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In which situation would the first be more appropriate, and in which situation would the second be more appropriate? Which grammatical property distinguishes their meanings?

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Being convinced suggests that there was ample evidence and much conversation before a decision was reached.

Being sure suggests that a decision was reached via intuition.

I think we use the two interchangeably though.

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How about "She's easily convinced", or "I'll need to examine the evidence carefully to be sure"? – FumbleFingers Jul 9 '13 at 3:37
Different contexts to the OP's question – user970638 Jul 9 '13 at 3:58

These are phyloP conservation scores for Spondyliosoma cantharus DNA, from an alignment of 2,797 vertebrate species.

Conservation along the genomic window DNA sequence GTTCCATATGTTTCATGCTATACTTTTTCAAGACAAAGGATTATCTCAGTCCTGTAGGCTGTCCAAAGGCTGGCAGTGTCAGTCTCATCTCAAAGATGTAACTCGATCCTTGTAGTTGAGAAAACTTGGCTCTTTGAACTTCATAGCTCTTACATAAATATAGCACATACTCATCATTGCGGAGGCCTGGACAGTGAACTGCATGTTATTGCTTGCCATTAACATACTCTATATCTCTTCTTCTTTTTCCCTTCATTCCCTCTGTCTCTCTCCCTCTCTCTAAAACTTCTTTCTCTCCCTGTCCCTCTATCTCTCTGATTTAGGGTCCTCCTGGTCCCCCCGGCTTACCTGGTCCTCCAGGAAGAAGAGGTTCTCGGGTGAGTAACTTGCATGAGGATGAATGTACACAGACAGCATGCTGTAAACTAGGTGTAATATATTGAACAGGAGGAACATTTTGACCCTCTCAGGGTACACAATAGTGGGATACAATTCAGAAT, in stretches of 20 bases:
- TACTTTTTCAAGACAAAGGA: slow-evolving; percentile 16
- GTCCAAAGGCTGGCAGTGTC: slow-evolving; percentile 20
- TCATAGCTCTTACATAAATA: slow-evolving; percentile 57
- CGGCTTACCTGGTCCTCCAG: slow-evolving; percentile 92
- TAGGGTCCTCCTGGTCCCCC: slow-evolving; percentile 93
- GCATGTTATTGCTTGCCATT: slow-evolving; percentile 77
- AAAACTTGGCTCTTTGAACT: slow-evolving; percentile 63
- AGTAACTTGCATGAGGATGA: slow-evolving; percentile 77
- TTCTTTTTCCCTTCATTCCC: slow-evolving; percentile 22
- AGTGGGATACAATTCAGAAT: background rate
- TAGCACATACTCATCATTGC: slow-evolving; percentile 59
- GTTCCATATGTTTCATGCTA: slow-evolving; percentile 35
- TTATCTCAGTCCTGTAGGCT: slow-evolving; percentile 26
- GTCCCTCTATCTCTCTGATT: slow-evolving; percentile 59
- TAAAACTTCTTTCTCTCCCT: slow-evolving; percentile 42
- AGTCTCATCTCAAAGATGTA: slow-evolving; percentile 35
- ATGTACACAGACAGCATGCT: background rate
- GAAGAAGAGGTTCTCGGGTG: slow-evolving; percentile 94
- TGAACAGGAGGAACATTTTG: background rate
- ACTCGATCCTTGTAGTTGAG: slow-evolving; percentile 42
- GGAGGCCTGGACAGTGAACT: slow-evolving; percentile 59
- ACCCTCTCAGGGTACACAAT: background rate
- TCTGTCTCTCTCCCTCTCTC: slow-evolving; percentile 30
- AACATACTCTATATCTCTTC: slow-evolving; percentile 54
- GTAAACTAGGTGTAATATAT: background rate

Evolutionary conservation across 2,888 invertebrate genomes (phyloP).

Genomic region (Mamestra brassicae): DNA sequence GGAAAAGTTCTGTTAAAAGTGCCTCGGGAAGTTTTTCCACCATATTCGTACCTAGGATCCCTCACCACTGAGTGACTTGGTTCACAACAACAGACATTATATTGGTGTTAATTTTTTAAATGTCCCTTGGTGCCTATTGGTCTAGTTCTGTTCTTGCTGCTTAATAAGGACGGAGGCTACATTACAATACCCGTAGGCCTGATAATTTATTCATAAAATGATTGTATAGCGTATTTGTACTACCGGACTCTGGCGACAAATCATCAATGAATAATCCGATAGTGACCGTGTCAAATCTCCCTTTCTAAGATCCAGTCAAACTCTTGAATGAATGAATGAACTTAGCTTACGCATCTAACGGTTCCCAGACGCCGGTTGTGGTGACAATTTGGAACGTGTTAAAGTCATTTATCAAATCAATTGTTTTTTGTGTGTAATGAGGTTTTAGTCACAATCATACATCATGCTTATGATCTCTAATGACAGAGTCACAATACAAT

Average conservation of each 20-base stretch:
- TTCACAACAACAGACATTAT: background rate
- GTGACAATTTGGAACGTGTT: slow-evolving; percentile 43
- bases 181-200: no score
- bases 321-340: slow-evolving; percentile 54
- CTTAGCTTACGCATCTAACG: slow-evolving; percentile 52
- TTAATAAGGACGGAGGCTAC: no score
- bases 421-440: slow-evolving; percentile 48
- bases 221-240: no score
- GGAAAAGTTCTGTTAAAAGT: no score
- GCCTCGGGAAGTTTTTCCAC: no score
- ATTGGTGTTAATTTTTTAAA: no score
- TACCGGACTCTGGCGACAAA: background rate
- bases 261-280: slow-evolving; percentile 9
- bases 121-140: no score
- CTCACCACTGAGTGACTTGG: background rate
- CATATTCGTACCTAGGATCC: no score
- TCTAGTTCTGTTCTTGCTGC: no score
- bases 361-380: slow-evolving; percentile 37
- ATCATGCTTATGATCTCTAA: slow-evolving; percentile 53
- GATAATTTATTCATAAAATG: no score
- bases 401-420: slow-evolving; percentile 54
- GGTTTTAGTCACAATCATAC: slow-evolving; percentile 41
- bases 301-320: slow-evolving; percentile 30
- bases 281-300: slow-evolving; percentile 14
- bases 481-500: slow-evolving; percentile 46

I don't see what you mean by "different context" there. You can reasonably say "It was easy to convince her that he didn't know", or "I've seen enough evidence to be sure he didn't know", which seem to me to be very close to OP's usages. The truth is OP has provided no context whatsover, but all four of my examples contain "internal" context strongly implying the opposite connotations to what you've suggested. There are contexts where your distinction could apply, but OP offers nothing pointing in any particular direction anyway. – FumbleFingers Jul 9 '13 at 4:10
Right, Context is everything. – user970638 Jul 9 '13 at 4:15
'Was convinced' can be either stative or punctual, with 'convinced' a participial adjective or past participle. – Edwin Ashworth Jul 9 '13 at 16:09

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